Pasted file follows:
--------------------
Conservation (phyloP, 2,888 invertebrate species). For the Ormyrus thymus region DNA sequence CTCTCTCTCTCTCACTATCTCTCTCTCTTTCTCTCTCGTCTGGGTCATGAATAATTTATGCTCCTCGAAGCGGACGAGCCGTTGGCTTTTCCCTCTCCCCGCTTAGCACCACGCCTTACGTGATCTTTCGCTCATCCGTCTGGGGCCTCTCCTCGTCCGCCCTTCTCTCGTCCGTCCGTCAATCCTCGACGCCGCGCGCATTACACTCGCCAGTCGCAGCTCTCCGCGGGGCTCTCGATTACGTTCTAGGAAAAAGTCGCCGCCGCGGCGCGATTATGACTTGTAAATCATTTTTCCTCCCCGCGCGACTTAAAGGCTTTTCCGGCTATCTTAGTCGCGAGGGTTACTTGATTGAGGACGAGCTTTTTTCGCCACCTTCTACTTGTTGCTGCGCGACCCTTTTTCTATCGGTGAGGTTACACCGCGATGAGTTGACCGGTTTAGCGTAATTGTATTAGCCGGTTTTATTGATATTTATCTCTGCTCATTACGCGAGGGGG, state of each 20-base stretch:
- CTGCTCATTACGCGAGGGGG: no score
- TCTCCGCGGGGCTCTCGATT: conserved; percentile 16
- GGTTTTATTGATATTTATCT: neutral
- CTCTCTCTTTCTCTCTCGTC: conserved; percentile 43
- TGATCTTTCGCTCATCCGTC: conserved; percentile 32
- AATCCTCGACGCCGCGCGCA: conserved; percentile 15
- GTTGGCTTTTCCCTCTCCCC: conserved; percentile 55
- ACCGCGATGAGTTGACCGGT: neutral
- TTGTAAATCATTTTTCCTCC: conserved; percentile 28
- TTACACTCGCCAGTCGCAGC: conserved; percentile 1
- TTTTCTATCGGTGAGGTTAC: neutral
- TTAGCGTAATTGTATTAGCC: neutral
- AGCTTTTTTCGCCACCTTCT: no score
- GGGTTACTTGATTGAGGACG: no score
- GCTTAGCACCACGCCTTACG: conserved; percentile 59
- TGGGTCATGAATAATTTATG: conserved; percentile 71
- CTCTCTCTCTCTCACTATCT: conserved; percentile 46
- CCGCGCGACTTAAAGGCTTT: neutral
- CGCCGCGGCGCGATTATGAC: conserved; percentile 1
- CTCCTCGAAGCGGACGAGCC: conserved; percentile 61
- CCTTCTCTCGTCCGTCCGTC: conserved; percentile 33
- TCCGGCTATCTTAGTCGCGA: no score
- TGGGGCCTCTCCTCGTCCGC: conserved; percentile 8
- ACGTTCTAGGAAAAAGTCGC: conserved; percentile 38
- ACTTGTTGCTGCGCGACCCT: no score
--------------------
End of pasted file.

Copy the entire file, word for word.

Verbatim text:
Conservation (phyloP, 2,888 invertebrate species). For the Ormyrus thymus region DNA sequence CTCTCTCTCTCTCACTATCTCTCTCTCTTTCTCTCTCGTCTGGGTCATGAATAATTTATGCTCCTCGAAGCGGACGAGCCGTTGGCTTTTCCCTCTCCCCGCTTAGCACCACGCCTTACGTGATCTTTCGCTCATCCGTCTGGGGCCTCTCCTCGTCCGCCCTTCTCTCGTCCGTCCGTCAATCCTCGACGCCGCGCGCATTACACTCGCCAGTCGCAGCTCTCCGCGGGGCTCTCGATTACGTTCTAGGAAAAAGTCGCCGCCGCGGCGCGATTATGACTTGTAAATCATTTTTCCTCCCCGCGCGACTTAAAGGCTTTTCCGGCTATCTTAGTCGCGAGGGTTACTTGATTGAGGACGAGCTTTTTTCGCCACCTTCTACTTGTTGCTGCGCGACCCTTTTTCTATCGGTGAGGTTACACCGCGATGAGTTGACCGGTTTAGCGTAATTGTATTAGCCGGTTTTATTGATATTTATCTCTGCTCATTACGCGAGGGGG, state of each 20-base stretch:
- CTGCTCATTACGCGAGGGGG: no score
- TCTCCGCGGGGCTCTCGATT: conserved; percentile 16
- GGTTTTATTGATATTTATCT: neutral
- CTCTCTCTTTCTCTCTCGTC: conserved; percentile 43
- TGATCTTTCGCTCATCCGTC: conserved; percentile 32
- AATCCTCGACGCCGCGCGCA: conserved; percentile 15
- GTTGGCTTTTCCCTCTCCCC: conserved; percentile 55
- ACCGCGATGAGTTGACCGGT: neutral
- TTGTAAATCATTTTTCCTCC: conserved; percentile 28
- TTACACTCGCCAGTCGCAGC: conserved; percentile 1
- TTTTCTATCGGTGAGGTTAC: neutral
- TTAGCGTAATTGTATTAGCC: neutral
- AGCTTTTTTCGCCACCTTCT: no score
- GGGTTACTTGATTGAGGACG: no score
- GCTTAGCACCACGCCTTACG: conserved; percentile 59
- TGGGTCATGAATAATTTATG: conserved; percentile 71
- CTCTCTCTCTCTCACTATCT: conserved; percentile 46
- CCGCGCGACTTAAAGGCTTT: neutral
- CGCCGCGGCGCGATTATGAC: conserved; percentile 1
- CTCCTCGAAGCGGACGAGCC: conserved; percentile 61
- CCTTCTCTCGTCCGTCCGTC: conserved; percentile 33
- TCCGGCTATCTTAGTCGCGA: no score
- TGGGGCCTCTCCTCGTCCGC: conserved; percentile 8
- ACGTTCTAGGAAAAAGTCGC: conserved; percentile 38
- ACTTGTTGCTGCGCGACCCT: no score